If you’re tired of putting on headphones to jam out to your favorite tunes at your desk, the Peachtree Audio M24 are the perfect companion. A pair of dynamic speakers tucked into attractive enclosures, with all the features to match, the M24s are the total package for computer listeners.
One of the heaviest hitters out there in the world of desktop speakers, Peachtree Audio did not disappoint when the M24s first hit the open market a few years back. Featuring 4-inch fiberglass woofers, 1-inch soft-dome tweeters and a class D amplifier pushing 50 watts to each speaker, the Peachtree Audio M24s pack a serious punch into a compact footprint.
The features are top notch, too. Armed with a subwoofer output, Bluetooth capability, digital and analog inputs and a built-in phono preamp, the Peachtree Audio M24s are well-prepared for virtually anything you throw at them. They’re available in piano black or bamboo (for $50 more) cabinets. And, for those looking for even more thump for their computer setups, the M24’s big brothers, the Peachtree Audio M25, should effectively scratch that itch.
Research and buying tips
- Do speakers support Wi-Fi? Bluetooth?
- Can I buy good speakers with Alexa, Google Assistant, or Siri support?
- Do I need a subwoofer with my speaker setup? Will it come with one?
- Do I need an amp with my speakers?
- Will speakers accept USB input?
- Will speakers accept a 3.5mm input?
- Will speakers work with any receiver?
Do speakers support Wi-Fi? Bluetooth?
Yes, many powered speakers support Wi-Fi and Bluetooth. Just make sure that you check the specs and consider device compatibility before you purchase.
Can I buy good speakers with Alexa, Google Assistant, or Siri support?
Yes, absolutely. Google Assistant and Alexa are supported by a growing collection of smart speakers, portable speakers, soundbars, and receivers. The only speaker that supports Siri that we know of is the Apple HomePod.
Do I need a subwoofer with my speaker setup? Will it come with one?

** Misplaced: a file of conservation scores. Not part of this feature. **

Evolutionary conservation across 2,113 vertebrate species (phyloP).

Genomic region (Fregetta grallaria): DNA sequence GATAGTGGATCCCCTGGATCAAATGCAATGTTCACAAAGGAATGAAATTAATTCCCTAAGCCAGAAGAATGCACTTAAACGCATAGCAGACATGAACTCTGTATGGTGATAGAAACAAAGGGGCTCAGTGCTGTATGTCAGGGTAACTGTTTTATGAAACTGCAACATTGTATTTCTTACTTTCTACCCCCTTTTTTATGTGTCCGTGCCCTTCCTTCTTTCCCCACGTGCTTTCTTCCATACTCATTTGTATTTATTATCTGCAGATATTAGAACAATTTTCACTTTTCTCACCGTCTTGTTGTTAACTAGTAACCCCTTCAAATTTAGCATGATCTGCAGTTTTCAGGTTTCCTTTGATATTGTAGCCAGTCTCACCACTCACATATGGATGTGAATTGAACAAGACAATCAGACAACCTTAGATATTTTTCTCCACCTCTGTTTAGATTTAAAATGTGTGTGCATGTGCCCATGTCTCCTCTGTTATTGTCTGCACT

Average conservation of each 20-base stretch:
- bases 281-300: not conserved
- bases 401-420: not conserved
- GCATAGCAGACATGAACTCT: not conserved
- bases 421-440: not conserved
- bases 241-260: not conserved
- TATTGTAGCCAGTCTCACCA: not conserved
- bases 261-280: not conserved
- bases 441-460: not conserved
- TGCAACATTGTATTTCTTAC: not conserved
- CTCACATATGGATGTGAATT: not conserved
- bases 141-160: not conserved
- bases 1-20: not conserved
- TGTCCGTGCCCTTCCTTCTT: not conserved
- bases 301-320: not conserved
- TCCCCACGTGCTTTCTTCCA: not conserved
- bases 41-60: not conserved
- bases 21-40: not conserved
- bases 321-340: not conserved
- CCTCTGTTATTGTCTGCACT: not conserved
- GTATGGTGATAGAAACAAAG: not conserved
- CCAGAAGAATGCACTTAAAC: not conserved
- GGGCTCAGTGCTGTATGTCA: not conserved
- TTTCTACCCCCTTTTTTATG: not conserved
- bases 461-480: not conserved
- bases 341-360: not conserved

That depends. If you are in a small space, we don’t recommend it, but if you’re looking to make a small pair of speakers perform better with hip-hop, dance music, or for more cinematic sound, we recommend considering a good subwoofer to reach the lowest end of the frequency spectrum. Most pairs of speakers do not come with a subwoofer unless indicated, but most soundbars do.
Do I need an amp with my speakers?
Unless your speakers are powered, you will need some form of amplifier to power them.
Will speakers accept USB input?
Some powered speakers do have USB inputs — just make sure to check the spec list if this is desired.
Will speakers accept a 3.5mm input?
Most powered speakers do offer a 3.5mm input. Most amplifiers and receivers offer an RCA input, but you can use an adapter to easily connect a 3.5mm source.
Will speakers work with any receiver?
Technically yes, but you’ll want to make sure that the impedance matches, and you might want to consider a larger, more powerful amplifier for larger speakers. As a general rule, it is usually better to have too much power than not enough (although you’ll want to be careful to make sure you don’t damage your speakers).
How we test
We test speakers the way normal people live.
We run every speaker through a rigorous process over the course of several days or weeks. That includes playing them in all sorts of scenarios, be it in the listening room, computer room, or at the office, and playing back from our device library, CDs, vinyl, and streaming services like Spotify.
For wireless speakers, we also test range, connection stability, and interference in areas with a lot of radio frequency interference (i.e. the Digital Trends offices). For non-powered speaker models, we listen via a variety of amplifiers, ensuring we have a good idea of what each model is doing given different power and sources.
Finally, we compare each speaker to some of our go-to models, both in their class and price point, as well as a level or two above to find out if they can punch above their weight. This ensures that we are putting them in perspective with the larger industry, and also cements the way that we think about the price-to-performance ratio of each speaker we test.